Hanoi Court Upholds 20-month Sentence for Land Right Activist, Many Relatives and Friends Detained near Courtroom
[themify_box style=”blue announcement rounded”]Lawyer Ha Huy Son, one of the lawyers of Mrs. Theu said the appeal court rejected the defending statement of his client, saying she is guilty of causing public disorders under Article 258 of the country’s Penal Code.[/themify_box]
By Defend the Defenders, November 30, 2016
On November 30, the People’s Court in Vietnam’s capital city of Hanoi rejected the appeal of local land right activist Can Thi Theu, upholding the lower court’s 20-month sentence given two months ago.
Lawyer Ha Huy Son, one of Mrs. Theu’s lawyers, said the appeal court rejected the defending statement of his client, saying she is guilty of causing public disorders under Article 258 of the country’s Penal Code.
The decision of the appeal court is injustice, the Hanoi-based lawyer said after the hearing which lasted a few hours.
Hanoi’s authorities deployed a large number of police officers, plainclothes agents and militia to block the areas near the court building to prevent Mrs. Theu’s relatives, local activists and land petitioners from attending the open hearing.
Two sons of the defendant, Trinh Ba Tu and Trinh Ba Phuong, and dozens of activists were taken to and detained at different police stations in the city from early morning when they tried to gather in areas near the courtroom. Police released them after the hearing ended. Mr. Tu said he was beaten by plainclothes agents upon the detention, and handcuffed and tortured by police officers in the Phuc Xa police station.
Many activists, including well-known blogger Nguyen Tuong Thuy, former teachers Vu Manh Hung and Tran Thi Thao reported on social networks that they were barred by local authorities from going out during the day. Plainclothes agents stationed near their private residences since very early morning of Wednesday, they said.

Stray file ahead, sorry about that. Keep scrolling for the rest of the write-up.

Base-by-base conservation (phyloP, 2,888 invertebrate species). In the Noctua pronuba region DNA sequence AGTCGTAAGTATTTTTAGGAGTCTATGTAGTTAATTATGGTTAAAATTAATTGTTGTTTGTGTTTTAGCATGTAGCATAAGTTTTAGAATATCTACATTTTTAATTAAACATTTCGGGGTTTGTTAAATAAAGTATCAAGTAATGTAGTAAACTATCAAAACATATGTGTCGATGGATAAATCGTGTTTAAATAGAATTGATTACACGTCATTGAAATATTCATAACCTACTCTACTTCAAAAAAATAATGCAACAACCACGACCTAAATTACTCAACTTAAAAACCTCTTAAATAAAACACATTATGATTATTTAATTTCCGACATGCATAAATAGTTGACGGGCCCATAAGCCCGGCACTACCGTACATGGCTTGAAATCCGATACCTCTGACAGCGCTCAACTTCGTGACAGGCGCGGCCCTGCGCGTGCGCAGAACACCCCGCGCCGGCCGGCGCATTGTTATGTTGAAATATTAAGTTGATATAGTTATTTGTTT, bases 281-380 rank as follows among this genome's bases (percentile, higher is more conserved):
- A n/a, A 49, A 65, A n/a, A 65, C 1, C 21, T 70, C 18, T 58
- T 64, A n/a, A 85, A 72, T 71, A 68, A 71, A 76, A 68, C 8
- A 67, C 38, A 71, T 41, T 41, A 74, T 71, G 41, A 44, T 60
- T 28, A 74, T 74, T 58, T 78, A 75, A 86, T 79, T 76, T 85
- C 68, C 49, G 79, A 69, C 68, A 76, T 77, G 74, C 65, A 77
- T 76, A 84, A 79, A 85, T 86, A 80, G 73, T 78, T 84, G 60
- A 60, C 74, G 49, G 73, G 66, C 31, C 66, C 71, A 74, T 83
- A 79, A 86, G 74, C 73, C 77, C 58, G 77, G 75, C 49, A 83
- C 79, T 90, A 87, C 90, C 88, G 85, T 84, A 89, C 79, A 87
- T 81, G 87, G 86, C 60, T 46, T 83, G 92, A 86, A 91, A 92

Mrs. Theu became land petitioner ten years ago when authorities in Hanoi confiscated their cultivation land for property project development. She and other farmers in Duong Noi ward disagreed with the low compensation prices offered by the Ha Dong district’s authorities who later sold the grabbed land for much higher prices.
She and her husband Trinh Ba Khiem were arrested in 2014 while photographing the land seizure and later were imprisoned on charge of resisting on-duty state officials. After being released in July last year, she continued to lead Duong Noi farmers to hold peaceful street demonstrations to demand the return of their land.
She also attended many peaceful demonstrations to condemn police power abuse as well as participated in numerous events on environmental issues and human rights.
In order to suppress her family and intimidate other land petitioners, Hanoi’s authorities arrested her on June 10, charging her with causing public disorders. In the first trial on September 20, she was given 20 months imprisonment.
After the trial, many international human rights organizations such as Amnesty International and Human Rights Watch as well as domestic independent civil societies and local activists condemned the sentence, urging Vietnam to immediately and unconditionally release her.
On the day of the appeal hearing, Deputy Director of Asia Division of Human Rights Watch Phil Robertson issued a statement saying “The only real justice that the Appeal Court could have provided for Can Thi Theu was to dismiss these bogus charges and immediately release her, but this being Vietnam and its kangaroo courts, there was never any possibility of that. Sending Can Thi Theu back to prison doesn’t change the fact peacefully protesting the unjust confiscation of land should not be considered a crime. The Vietnamese government should urgently amend the land law and its grievance processes to protect farmers’ rights, not to punish them for voicing their opinions and demanding action on their claims. After all, how can a farmer like Can Thi Theu survive if the land that she farms, which is the one thing that sustains her, is stripped away?”
Earlier this month, the U.S.-based Vietnam Human Rights Network honored Mrs. Theu with 2016 Human Rights Award, together with human rights lawyer Vo An Don, land right activist Tran Ngoc Anh and the Vietnam Blogger Network.
Earlier this year, Mrs. Theu is among 82 prisoners of conscience whom Amnesty International urged Vietnam to release unconditionally and immediately.
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